You can read her post addressing the topic further here, a post that elicited a great many comments - and I left her a comment in which I, more or less, assumed her side, even though I do completely understand the need for film criticism in the purest sense of the word. The timing of this whole debate intrigued me, though, because today marks the 5th anniversary of the day I walked into a showing of “Atonement” – a film I had not necessarily planned on seeing – and left two hours later moved to the very depth of my being.
I don’t want to use this space to add on to what Jessica said but just to say simply, as I’ve said so many times before, “Atonement” is why I love the movies. “Atonement” is why I go to the movies. “Atonement” is why I write about movies. And that is why today, if you will indulge me, I’d like to re-offer the review I wrote five years ago still burning in the afterglow of that unforgettable experience. Here's looking at you, Cecilia & Robbie.
A few weeks ago I had a semi-argument with friends regarding the presence of DVD players in automobiles. I declared if I were ever to have kids my car would not possess a DVD player. Why? This can only hamper a child's imagination. If a child is assaulted with electronics at every turn, including the car, how can they ever find time to imagine?
Now you could watch "Atonement" and say a child's imagination is as susceptible to bad as to good. I, however, having watched "Atonement", will say it is one of the most powerful, persuasive arguments for the power of the imagination - good or bad - I've ever seen. In one felled swoop the imagination can change lives, but it can also atone for sins of the past. "Atonement" - adapted from a novel by Ian McEwan of the same name - is not just one of the best films of the year. It is one of the best films of the decade. A towering achievement. A flat-out masterpiece.
The film opens on a luxurious English estate on the eve of WWII. Cecilia Tallis (Keira Knightley) is the daughter of a rich Englishman who has assisted in putting one of their servants Robbie (James Mcevoy) through Oxford. They harbor a passion for one another and this will come to a front in the richly beautiful passage that opens the movie. But there is also Cecilia's younger sister Briony (played by three actresses - Sairose Ronan, Romola Garai, Vanessa Redgrave - as the movie spans several decades), who will become the film's key player. She is - as Cecilia puts it - "fanciful". The first time we see her she has, despite her age, just completed her first play.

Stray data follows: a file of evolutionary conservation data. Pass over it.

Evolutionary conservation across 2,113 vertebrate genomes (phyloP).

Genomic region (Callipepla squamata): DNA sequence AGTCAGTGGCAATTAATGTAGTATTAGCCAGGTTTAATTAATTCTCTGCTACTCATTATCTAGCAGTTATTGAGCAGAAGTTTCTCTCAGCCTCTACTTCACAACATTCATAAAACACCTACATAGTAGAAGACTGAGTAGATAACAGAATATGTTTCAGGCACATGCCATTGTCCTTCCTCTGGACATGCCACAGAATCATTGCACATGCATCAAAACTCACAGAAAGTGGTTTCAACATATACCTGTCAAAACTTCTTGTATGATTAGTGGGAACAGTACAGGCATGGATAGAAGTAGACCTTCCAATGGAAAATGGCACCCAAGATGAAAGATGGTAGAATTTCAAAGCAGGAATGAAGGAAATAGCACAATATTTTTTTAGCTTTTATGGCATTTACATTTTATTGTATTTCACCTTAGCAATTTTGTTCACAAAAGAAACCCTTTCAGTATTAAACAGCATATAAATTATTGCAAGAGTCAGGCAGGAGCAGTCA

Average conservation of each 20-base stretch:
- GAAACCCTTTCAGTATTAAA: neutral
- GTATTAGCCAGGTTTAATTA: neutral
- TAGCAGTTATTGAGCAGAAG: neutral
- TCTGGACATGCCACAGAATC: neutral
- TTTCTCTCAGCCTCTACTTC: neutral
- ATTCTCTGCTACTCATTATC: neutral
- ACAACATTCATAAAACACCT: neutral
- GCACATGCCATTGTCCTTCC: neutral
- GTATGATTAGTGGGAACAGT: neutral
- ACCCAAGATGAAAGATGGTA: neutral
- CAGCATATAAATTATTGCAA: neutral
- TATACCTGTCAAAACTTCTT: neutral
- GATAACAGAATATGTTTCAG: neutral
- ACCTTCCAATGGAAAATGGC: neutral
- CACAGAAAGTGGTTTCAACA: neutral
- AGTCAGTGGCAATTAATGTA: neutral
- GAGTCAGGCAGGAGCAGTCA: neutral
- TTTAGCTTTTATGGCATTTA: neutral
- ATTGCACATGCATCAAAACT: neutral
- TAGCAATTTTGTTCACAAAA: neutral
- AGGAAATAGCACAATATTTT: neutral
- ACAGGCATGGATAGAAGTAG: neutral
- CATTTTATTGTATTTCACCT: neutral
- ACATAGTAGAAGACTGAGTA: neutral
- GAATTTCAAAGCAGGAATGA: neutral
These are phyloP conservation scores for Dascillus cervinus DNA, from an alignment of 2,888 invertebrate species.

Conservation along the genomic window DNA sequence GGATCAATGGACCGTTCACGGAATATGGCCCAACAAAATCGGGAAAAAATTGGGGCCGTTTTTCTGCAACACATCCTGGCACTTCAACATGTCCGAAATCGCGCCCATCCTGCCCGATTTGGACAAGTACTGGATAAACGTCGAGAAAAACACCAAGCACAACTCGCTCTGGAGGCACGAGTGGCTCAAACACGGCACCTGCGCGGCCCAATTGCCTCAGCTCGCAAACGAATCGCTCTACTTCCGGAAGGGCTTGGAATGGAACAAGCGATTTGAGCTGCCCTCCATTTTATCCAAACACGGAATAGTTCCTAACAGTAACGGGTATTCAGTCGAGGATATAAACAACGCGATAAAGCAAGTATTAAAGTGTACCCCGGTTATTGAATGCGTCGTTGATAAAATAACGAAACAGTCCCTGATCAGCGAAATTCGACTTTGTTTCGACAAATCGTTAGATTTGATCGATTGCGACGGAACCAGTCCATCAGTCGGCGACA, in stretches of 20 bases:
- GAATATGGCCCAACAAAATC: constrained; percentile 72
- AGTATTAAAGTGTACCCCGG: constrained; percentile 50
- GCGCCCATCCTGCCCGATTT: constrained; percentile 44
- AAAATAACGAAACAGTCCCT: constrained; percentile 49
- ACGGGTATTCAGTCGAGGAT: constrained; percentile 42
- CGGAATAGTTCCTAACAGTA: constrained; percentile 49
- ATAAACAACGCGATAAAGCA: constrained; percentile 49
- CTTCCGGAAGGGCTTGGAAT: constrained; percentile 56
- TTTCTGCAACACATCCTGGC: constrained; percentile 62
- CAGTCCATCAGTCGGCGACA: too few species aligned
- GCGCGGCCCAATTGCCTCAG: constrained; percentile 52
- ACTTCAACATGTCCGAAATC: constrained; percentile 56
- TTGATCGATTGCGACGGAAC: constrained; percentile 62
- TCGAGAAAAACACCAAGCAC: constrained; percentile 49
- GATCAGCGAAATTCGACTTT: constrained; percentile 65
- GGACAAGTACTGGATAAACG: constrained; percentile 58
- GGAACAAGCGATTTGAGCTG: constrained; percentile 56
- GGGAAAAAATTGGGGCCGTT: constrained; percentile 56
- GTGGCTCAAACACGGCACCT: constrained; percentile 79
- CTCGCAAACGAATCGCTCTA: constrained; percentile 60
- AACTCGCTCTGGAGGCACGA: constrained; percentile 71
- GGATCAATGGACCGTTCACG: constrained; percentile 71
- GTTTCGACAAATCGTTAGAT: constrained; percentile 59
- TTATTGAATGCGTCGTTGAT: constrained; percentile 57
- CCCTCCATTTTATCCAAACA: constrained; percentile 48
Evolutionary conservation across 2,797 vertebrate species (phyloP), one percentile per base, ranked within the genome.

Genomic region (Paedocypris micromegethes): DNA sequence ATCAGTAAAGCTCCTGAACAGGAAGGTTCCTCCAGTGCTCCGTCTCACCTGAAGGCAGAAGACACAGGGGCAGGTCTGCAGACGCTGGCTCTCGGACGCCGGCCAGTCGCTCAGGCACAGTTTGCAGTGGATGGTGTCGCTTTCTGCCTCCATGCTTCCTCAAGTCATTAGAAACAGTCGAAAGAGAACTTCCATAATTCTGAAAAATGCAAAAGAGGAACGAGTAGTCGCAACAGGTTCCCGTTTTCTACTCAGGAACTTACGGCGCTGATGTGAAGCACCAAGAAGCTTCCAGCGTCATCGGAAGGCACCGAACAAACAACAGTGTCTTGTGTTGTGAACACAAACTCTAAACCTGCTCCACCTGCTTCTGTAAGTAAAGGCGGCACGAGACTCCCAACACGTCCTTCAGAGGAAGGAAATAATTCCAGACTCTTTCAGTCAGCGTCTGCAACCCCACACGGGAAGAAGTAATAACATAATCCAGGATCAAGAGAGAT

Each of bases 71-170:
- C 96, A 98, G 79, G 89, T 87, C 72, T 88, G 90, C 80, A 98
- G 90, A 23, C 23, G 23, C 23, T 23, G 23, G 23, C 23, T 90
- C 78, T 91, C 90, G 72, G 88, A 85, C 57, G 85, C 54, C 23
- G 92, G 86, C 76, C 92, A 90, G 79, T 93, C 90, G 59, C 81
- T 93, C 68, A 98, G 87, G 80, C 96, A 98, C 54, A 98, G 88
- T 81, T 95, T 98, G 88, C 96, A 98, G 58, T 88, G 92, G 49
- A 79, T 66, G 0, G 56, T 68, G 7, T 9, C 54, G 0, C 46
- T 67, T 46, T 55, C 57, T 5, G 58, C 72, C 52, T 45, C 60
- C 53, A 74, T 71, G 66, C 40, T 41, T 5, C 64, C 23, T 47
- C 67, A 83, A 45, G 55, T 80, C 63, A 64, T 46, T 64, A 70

There is an encounter at a fountain between Cecilia and Robbie, seen first from Briony's point-of-view and then from the point-of-view of the two involved. In truth, it is a romantic episode between people that probably love each other. Briony, however, in the throes of her own crush on Robbie, sees it differently. A rape happens to another houseguest. Briony gives a version of the event contrary to what actually happened and events spiral out of control.
Robbie is taken away by the police and given the choice of jail or enlisting in the army. He enlists. We catch up with him later during the war, separated from his group during a "strategic withdrawal". Cecilia meanwhile has become a nurse, and the older version of Briony has done the same - perhaps to atone for her sin.
This is our set-up and I will give no more specifics of the plot, except to say it only gets deeper and richer, entering into that realm of human mystery where only a few films ever traverse. It is most fascinating to watch how the episodes of WWII work to symbolize what has already happened, deepening the plight of each character. Everything here is wrapped up together, barreling toward a conclusion that seems inevitable, except it's not.
Mention also must be made of a tracking shot that follows Robbie and two fellow English soldiers. It is among the great technical achievements in filmmaking history. The reason for its greatness? It's thematic. The entire film works as a war between reality and imagination and here we find one person realizing the true toll of war all at once and so we experience it as he does - with nowhere to hide, it just keeps coming. It's reality contrasted against the imagination. It's hypnotic. I confess to missing what happened in the following scene because I was still trying to recover.
But back to that conclusion. It left me in literal tears. An eloquent, powerhouse summing-up of the argument I made in the opening paragraph. The imagination, whether for good or for bad, is our most powerful tool. No film made has said it better.
This is a weekend in which I planned to see "The Golden Compass". But my office is moving and my last day at the old building was Friday, which meant it was the last day I could indulge in one of my favorite Chicago activities - hiking down Michigan Avenue on a Friday after work to catch the 5:30 show of a movie the night it opens at the AMC 21. "The Golden Compass" did not have a 5:30 show. "Atonement" did. That's why I went.
I hope and pray before every movie I see that it will leave the screen behind to step down to where I'm sitting and punch me in the gut and speak to my soul. Unfortunately, my prayers often tend to go unanswered. But last night they did not. "Atonement" left the screen. It punched me in the gut. It spoke to my soul. This is the movie of the year.